Frontal sinuses and human evolution.

Bibliographic Collection: 
CARTA-Inspired Publication
Publication Type: Journal Article
Authors: Balzeau, Antoine; Albessard-Ball, Lou; Kubicka, Anna Maria; Filippo, Andréa; Beaudet, Amélie; Santos, Elena; Bienvenu, Thibault; Arsuaga, Juan-Luis; Bartsiokas, Antonis; Berger, Lee; Bermudez De Castro, Jose Maria; Brunet, Michel; Carlson, Kristian J; Daura, Joan; Gorgoulis, Vassilis G; Grine, Frederick E; Harvati, Katerina; Hawks, John; Herries, Andy; Hublin, Jean-Jacques; Hui, Jiaming; Ives, Rachel; Joordens, Josephine A; Kaifu, Yousuke; Kouloukoussa, Mirsini; Léger, Baptiste; Lordkipanidze, David; Margvelashvili, Ann; Martin, Jesse; Martinón-Torres, María; May, Hila; Mounier, Aurélien; du Plessis, Anton; Rae, Todd; Röding, Carolin; Sanz, Montserrat; Semal, Patrick; Stratford, Dominic; Stringer, Chris; Tawane, Mirriam; Temming, Heiko; Tsoukala, Evangelia; Zilhao, Joao; Zipfel, Bernhard; Buck, Laura T
Year of Publication: 2022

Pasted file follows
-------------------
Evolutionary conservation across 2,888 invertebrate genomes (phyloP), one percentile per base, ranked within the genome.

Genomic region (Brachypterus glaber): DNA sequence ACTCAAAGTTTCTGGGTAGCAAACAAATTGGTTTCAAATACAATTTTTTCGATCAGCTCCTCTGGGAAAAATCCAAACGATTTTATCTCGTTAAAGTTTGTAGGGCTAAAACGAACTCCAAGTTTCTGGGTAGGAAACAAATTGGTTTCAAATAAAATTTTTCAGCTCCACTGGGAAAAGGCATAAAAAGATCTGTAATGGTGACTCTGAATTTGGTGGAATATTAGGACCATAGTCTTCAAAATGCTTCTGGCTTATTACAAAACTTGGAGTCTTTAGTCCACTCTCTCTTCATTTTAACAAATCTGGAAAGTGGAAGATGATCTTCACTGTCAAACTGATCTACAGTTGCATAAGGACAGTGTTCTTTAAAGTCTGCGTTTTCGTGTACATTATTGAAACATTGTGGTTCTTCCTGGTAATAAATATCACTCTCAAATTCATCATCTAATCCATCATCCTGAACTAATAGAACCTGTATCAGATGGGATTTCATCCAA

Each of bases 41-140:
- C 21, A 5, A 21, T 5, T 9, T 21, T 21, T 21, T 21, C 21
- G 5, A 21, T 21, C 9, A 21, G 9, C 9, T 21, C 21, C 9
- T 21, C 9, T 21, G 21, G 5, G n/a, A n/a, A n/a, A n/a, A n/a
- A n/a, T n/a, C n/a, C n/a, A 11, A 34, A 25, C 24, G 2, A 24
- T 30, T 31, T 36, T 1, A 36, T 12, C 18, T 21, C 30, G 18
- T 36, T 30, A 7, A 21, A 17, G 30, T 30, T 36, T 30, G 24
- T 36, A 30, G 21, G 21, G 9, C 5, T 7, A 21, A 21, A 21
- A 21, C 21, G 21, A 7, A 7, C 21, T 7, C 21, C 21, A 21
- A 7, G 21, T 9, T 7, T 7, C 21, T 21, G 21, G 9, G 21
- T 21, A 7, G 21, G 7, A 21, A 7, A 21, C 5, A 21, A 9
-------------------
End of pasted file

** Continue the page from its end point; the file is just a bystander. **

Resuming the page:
Journal: Sci Adv
Volume: 8
Issue: 42
Pagination: eabp9767
Date Published: 2022 Oct 21
Publication Language: eng
ISSN: 2375-2548
Keywords: Animals, Brain, Climate, Fossils, Hominidae, Humans, Skull

The frontal sinuses are cavities inside the frontal bone located at the junction between the face and the cranial vault and close to the brain. Despite a long history of study, understanding of their origin and variation through evolution is limited. This work compares most hominin species' holotypes and other key individuals with extant hominids. It provides a unique and valuable perspective of the variation in sinuses position, shape, and dimensions based on a simple and reproducible methodology. We also observed a covariation between the size and shape of the sinuses and the underlying frontal lobes in hominin species from at least the appearance of . Our results additionally undermine hypotheses stating that hominin frontal sinuses were directly affected by biomechanical constraints resulting from either chewing or adaptation to climate. Last, we demonstrate their substantial potential for discussions of the evolutionary relationships between hominin species.

DOI: 10.1126/sciadv.abp9767
Alternate Journal: Sci Adv